5 of the Most Surprising Ways To Make Clean Drinking Water
Blasting concentrated rays of light and using bleach makes water clean?
Water is the essence of life.
Not to sound like Zoolander but it really is essential to human life. Sadly not everyone has access to the clean water.
Between 6-8 million people die each year from diseases related to water or natural disasters caused by water. This week is World Water Week and Global Citizen is taking a “deeper dive” into exploring just how important access to clean water can be. But first, I want to talk about some innovative and some just plain weird ways to clean contaminated water.
Microorganisms and parasites lurk in potentially clean water sources, making them unsafe. But if no other water sources exist, then a way around this has to be found. You have probably heard of certain methods for cleaning water like using Iodine tablets for disinfection or filtration. Even those methods are strange to someone who has all-you-can-drink tap water. But here are some others that are even more bizarre.
1. UV rays
I’ve seen a commercial on TV before for a product that looks like a light saber. It’s this long plastic wand with a plate in the middle that sends out UV rays to kill up to 99.9 percent of bacteria. It’s called a UV wand. And for the standard $19.99 (USD) a month you can disinfect your entire house with this wand. But I think there’s a better use for UV rays in terms of cleaning things. Water.
Dirty water can be cleaned with concentrated ultraviolet rays that destroy acids in DNA and kill microorganisms that cause waterborne diseases. This process is called ultraviolet germicidal irradiation (UVGI). Surprisingly, this technology can now be found in water bottles.
This seems pretty counter intuitive (since it’s toxic) but according to the US Centers for Disease Control and Prevention (CDC) you can actually clean water with bleach. Adding one-eighth of a teaspoon of bleach to one gallon of water then waiting 30 minutes can again kill those microorganisms that make over 300 million people sick each year. This method should really only be used in cases of emergency like natural disasters before infrastructure for potable water has been repaired or set up.
The LifeStraw is a straw that allows you to drink straight from a dirty water source, such as water mixed with cow poop. The main benefit of this bizarre method for purifying water is that you don’t need to carry or transport large amounts of water. It’s great for quickly getting clean drinking water when access is far away. LifeStraw works by filtering water through tiny pores small enough that parasites, dirt, and bacteria cannot pass through.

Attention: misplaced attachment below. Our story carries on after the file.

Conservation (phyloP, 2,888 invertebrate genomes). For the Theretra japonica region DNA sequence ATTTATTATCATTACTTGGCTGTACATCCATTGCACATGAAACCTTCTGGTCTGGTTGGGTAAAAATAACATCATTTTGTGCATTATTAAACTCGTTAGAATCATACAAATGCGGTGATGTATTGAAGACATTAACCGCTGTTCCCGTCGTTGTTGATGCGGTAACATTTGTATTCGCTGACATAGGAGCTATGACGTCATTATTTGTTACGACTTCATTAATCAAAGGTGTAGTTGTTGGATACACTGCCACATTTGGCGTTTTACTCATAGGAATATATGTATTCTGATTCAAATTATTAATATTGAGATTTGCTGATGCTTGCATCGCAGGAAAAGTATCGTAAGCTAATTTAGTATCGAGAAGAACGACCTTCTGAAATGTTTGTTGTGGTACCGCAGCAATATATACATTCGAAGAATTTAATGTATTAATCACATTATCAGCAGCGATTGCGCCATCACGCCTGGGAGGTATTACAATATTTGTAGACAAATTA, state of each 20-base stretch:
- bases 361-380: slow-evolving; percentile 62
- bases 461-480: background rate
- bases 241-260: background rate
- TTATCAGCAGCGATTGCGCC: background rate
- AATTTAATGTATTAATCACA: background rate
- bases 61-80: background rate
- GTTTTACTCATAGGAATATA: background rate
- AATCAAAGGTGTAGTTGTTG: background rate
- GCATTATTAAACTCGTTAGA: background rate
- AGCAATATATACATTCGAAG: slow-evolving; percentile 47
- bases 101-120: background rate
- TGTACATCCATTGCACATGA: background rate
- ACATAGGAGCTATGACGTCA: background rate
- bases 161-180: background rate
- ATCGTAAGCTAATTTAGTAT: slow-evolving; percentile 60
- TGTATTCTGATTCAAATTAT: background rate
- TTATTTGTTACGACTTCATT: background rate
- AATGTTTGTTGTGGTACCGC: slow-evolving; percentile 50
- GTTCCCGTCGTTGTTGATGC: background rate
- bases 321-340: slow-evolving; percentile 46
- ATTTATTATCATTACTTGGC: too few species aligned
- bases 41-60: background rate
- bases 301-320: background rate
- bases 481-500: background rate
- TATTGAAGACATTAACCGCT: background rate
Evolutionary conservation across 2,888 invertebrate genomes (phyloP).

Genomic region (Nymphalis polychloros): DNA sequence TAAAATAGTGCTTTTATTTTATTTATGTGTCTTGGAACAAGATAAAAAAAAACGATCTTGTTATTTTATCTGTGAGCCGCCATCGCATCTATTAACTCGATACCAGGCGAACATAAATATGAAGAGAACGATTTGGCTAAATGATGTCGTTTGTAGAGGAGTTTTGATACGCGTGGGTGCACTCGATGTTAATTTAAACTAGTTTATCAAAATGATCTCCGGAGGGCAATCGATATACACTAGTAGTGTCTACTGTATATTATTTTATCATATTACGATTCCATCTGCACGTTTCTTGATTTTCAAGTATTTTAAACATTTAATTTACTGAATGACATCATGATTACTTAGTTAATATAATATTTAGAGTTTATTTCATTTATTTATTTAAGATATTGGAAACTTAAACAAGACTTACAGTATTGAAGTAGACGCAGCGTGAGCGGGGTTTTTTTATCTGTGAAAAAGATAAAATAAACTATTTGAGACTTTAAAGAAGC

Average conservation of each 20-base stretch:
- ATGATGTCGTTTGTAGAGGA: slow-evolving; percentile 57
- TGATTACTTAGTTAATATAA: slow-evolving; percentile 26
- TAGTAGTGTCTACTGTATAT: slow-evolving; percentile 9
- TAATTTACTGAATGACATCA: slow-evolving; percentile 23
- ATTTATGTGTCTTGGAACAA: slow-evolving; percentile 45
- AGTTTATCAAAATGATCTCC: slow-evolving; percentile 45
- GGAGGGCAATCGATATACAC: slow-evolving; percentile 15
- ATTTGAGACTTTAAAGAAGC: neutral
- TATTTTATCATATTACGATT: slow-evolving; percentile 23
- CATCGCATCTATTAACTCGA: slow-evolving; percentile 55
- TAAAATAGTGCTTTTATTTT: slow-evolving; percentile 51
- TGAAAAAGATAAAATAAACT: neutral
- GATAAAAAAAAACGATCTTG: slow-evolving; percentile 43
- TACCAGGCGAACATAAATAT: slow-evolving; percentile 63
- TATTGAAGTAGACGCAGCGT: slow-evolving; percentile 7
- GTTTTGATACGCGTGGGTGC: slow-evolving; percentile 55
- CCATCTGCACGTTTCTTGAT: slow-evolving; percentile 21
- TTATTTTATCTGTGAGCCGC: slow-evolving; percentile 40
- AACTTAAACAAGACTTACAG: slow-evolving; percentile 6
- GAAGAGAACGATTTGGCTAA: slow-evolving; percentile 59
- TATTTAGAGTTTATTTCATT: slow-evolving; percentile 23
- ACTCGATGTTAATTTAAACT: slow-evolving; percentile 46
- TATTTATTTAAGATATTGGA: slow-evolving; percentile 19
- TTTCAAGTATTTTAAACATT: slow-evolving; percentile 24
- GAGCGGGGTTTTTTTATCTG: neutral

4. Animal bones
I find this the weirdest so far... Crushed animal bones were actually used to clean water contaminated with arsenic and uranium. Students at the University of Illinois are testing a way to use bone char from cows to filter out toxic chemicals from a contaminated water source. This would potentially provide an inexpensive way to pull contaminants from water and it would use naturally occurring biomaterials. However, this would not be the best method for people who do not eat meat for cultural or ethical reasons.
5. Riding your bike
Cycloclean is a water pump and filtration system created to provide access to clean water in regions that are hard to access via other modes of transportation. Users clean water by pedaling the bicycle which then filters the water, producing up to six litres of drinking water in one minute. This is also a great solution to the problem of transporting clean water. Providing bikes like these in developing countries where people (especially girls and women) spend hours each day, even missing school in the process, to access clean water would make a big difference.
Innovative minds have given humanity some crazy inventions. I think it’s great to see some of these inventions being used to solve issues like access to clean water. Who would ever think that sunlight (or UV rays) or riding a bike could be solutions to one of the world’s biggest challenges? These innovations and strange ways to clean dirty water are just some of steps to help the remaining 780 million people access clean water.
TAKE ACTION NOW and sign the petition asking Canadian leaders to make clean water and sanitation a priority!